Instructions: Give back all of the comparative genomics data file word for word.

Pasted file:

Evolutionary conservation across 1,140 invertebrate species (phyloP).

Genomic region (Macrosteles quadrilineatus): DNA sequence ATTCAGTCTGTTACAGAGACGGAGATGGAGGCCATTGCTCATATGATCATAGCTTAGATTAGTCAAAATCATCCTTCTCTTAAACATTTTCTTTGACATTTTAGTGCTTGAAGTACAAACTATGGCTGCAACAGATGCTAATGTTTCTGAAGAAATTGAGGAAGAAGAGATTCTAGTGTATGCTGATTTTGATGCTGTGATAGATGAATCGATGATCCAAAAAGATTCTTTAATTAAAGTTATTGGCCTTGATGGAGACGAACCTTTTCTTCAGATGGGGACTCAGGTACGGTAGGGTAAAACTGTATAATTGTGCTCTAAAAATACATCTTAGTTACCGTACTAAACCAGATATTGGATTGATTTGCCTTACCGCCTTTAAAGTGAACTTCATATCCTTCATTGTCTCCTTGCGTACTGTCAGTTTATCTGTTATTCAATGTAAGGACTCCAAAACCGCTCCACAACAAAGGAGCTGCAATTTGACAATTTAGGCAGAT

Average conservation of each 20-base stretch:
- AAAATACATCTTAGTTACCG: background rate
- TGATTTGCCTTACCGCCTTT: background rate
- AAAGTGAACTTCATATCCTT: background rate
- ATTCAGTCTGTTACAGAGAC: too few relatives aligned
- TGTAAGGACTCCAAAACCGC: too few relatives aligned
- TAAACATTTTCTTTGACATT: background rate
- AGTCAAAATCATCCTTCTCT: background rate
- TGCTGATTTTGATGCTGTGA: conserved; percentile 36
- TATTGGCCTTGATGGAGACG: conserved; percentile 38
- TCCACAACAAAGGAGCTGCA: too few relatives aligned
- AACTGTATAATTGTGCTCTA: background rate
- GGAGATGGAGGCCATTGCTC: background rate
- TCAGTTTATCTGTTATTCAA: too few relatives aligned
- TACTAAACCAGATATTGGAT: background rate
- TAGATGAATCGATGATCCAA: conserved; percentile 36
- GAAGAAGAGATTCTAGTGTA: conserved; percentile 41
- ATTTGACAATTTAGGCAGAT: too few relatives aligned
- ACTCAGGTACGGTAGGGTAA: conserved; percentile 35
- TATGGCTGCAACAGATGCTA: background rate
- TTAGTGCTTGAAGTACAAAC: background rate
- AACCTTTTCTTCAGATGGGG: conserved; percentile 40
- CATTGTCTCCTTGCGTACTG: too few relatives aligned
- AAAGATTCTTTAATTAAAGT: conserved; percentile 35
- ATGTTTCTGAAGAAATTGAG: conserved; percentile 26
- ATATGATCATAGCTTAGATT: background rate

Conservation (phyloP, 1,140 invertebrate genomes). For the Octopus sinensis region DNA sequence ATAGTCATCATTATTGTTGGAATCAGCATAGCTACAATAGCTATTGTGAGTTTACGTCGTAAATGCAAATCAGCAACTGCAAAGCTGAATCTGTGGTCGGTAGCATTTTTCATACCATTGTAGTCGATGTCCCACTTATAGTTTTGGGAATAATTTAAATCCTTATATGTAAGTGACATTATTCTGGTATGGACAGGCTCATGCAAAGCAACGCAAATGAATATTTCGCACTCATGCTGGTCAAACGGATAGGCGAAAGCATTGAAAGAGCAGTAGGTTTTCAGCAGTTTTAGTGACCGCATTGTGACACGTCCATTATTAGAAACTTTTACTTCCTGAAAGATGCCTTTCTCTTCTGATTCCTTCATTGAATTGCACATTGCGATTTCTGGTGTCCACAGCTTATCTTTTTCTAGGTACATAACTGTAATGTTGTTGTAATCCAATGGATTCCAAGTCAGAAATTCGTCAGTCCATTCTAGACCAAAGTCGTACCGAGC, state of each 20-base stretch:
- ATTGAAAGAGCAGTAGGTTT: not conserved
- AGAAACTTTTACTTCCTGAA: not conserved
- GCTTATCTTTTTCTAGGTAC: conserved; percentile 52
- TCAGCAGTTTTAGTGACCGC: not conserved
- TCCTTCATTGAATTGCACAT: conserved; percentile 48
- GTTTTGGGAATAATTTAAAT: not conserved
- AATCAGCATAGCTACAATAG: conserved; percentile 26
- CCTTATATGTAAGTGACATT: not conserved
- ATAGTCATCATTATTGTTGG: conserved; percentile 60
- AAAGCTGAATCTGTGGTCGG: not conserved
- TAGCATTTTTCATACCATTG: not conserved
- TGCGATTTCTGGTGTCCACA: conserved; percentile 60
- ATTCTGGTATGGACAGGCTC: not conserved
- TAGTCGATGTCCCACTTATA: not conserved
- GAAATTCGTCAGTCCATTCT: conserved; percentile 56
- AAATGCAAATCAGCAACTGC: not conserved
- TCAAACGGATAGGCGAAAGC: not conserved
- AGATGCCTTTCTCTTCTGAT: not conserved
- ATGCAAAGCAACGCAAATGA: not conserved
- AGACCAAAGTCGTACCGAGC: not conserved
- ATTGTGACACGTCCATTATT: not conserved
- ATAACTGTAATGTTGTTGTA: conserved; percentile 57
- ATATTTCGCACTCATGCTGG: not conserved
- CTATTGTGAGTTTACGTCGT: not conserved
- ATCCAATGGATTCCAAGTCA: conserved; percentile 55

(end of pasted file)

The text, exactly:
Evolutionary conservation across 1,140 invertebrate species (phyloP).

Genomic region (Macrosteles quadrilineatus): DNA sequence ATTCAGTCTGTTACAGAGACGGAGATGGAGGCCATTGCTCATATGATCATAGCTTAGATTAGTCAAAATCATCCTTCTCTTAAACATTTTCTTTGACATTTTAGTGCTTGAAGTACAAACTATGGCTGCAACAGATGCTAATGTTTCTGAAGAAATTGAGGAAGAAGAGATTCTAGTGTATGCTGATTTTGATGCTGTGATAGATGAATCGATGATCCAAAAAGATTCTTTAATTAAAGTTATTGGCCTTGATGGAGACGAACCTTTTCTTCAGATGGGGACTCAGGTACGGTAGGGTAAAACTGTATAATTGTGCTCTAAAAATACATCTTAGTTACCGTACTAAACCAGATATTGGATTGATTTGCCTTACCGCCTTTAAAGTGAACTTCATATCCTTCATTGTCTCCTTGCGTACTGTCAGTTTATCTGTTATTCAATGTAAGGACTCCAAAACCGCTCCACAACAAAGGAGCTGCAATTTGACAATTTAGGCAGAT

Average conservation of each 20-base stretch:
- AAAATACATCTTAGTTACCG: background rate
- TGATTTGCCTTACCGCCTTT: background rate
- AAAGTGAACTTCATATCCTT: background rate
- ATTCAGTCTGTTACAGAGAC: too few relatives aligned
- TGTAAGGACTCCAAAACCGC: too few relatives aligned
- TAAACATTTTCTTTGACATT: background rate
- AGTCAAAATCATCCTTCTCT: background rate
- TGCTGATTTTGATGCTGTGA: conserved; percentile 36
- TATTGGCCTTGATGGAGACG: conserved; percentile 38
- TCCACAACAAAGGAGCTGCA: too few relatives aligned
- AACTGTATAATTGTGCTCTA: background rate
- GGAGATGGAGGCCATTGCTC: background rate
- TCAGTTTATCTGTTATTCAA: too few relatives aligned
- TACTAAACCAGATATTGGAT: background rate
- TAGATGAATCGATGATCCAA: conserved; percentile 36
- GAAGAAGAGATTCTAGTGTA: conserved; percentile 41
- ATTTGACAATTTAGGCAGAT: too few relatives aligned
- ACTCAGGTACGGTAGGGTAA: conserved; percentile 35
- TATGGCTGCAACAGATGCTA: background rate
- TTAGTGCTTGAAGTACAAAC: background rate
- AACCTTTTCTTCAGATGGGG: conserved; percentile 40
- CATTGTCTCCTTGCGTACTG: too few relatives aligned
- AAAGATTCTTTAATTAAAGT: conserved; percentile 35
- ATGTTTCTGAAGAAATTGAG: conserved; percentile 26
- ATATGATCATAGCTTAGATT: background rate

Conservation (phyloP, 1,140 invertebrate genomes). For the Octopus sinensis region DNA sequence ATAGTCATCATTATTGTTGGAATCAGCATAGCTACAATAGCTATTGTGAGTTTACGTCGTAAATGCAAATCAGCAACTGCAAAGCTGAATCTGTGGTCGGTAGCATTTTTCATACCATTGTAGTCGATGTCCCACTTATAGTTTTGGGAATAATTTAAATCCTTATATGTAAGTGACATTATTCTGGTATGGACAGGCTCATGCAAAGCAACGCAAATGAATATTTCGCACTCATGCTGGTCAAACGGATAGGCGAAAGCATTGAAAGAGCAGTAGGTTTTCAGCAGTTTTAGTGACCGCATTGTGACACGTCCATTATTAGAAACTTTTACTTCCTGAAAGATGCCTTTCTCTTCTGATTCCTTCATTGAATTGCACATTGCGATTTCTGGTGTCCACAGCTTATCTTTTTCTAGGTACATAACTGTAATGTTGTTGTAATCCAATGGATTCCAAGTCAGAAATTCGTCAGTCCATTCTAGACCAAAGTCGTACCGAGC, state of each 20-base stretch:
- ATTGAAAGAGCAGTAGGTTT: not conserved
- AGAAACTTTTACTTCCTGAA: not conserved
- GCTTATCTTTTTCTAGGTAC: conserved; percentile 52
- TCAGCAGTTTTAGTGACCGC: not conserved
- TCCTTCATTGAATTGCACAT: conserved; percentile 48
- GTTTTGGGAATAATTTAAAT: not conserved
- AATCAGCATAGCTACAATAG: conserved; percentile 26
- CCTTATATGTAAGTGACATT: not conserved
- ATAGTCATCATTATTGTTGG: conserved; percentile 60
- AAAGCTGAATCTGTGGTCGG: not conserved
- TAGCATTTTTCATACCATTG: not conserved
- TGCGATTTCTGGTGTCCACA: conserved; percentile 60
- ATTCTGGTATGGACAGGCTC: not conserved
- TAGTCGATGTCCCACTTATA: not conserved
- GAAATTCGTCAGTCCATTCT: conserved; percentile 56
- AAATGCAAATCAGCAACTGC: not conserved
- TCAAACGGATAGGCGAAAGC: not conserved
- AGATGCCTTTCTCTTCTGAT: not conserved
- ATGCAAAGCAACGCAAATGA: not conserved
- AGACCAAAGTCGTACCGAGC: not conserved
- ATTGTGACACGTCCATTATT: not conserved
- ATAACTGTAATGTTGTTGTA: conserved; percentile 57
- ATATTTCGCACTCATGCTGG: not conserved
- CTATTGTGAGTTTACGTCGT: not conserved
- ATCCAATGGATTCCAAGTCA: conserved; percentile 55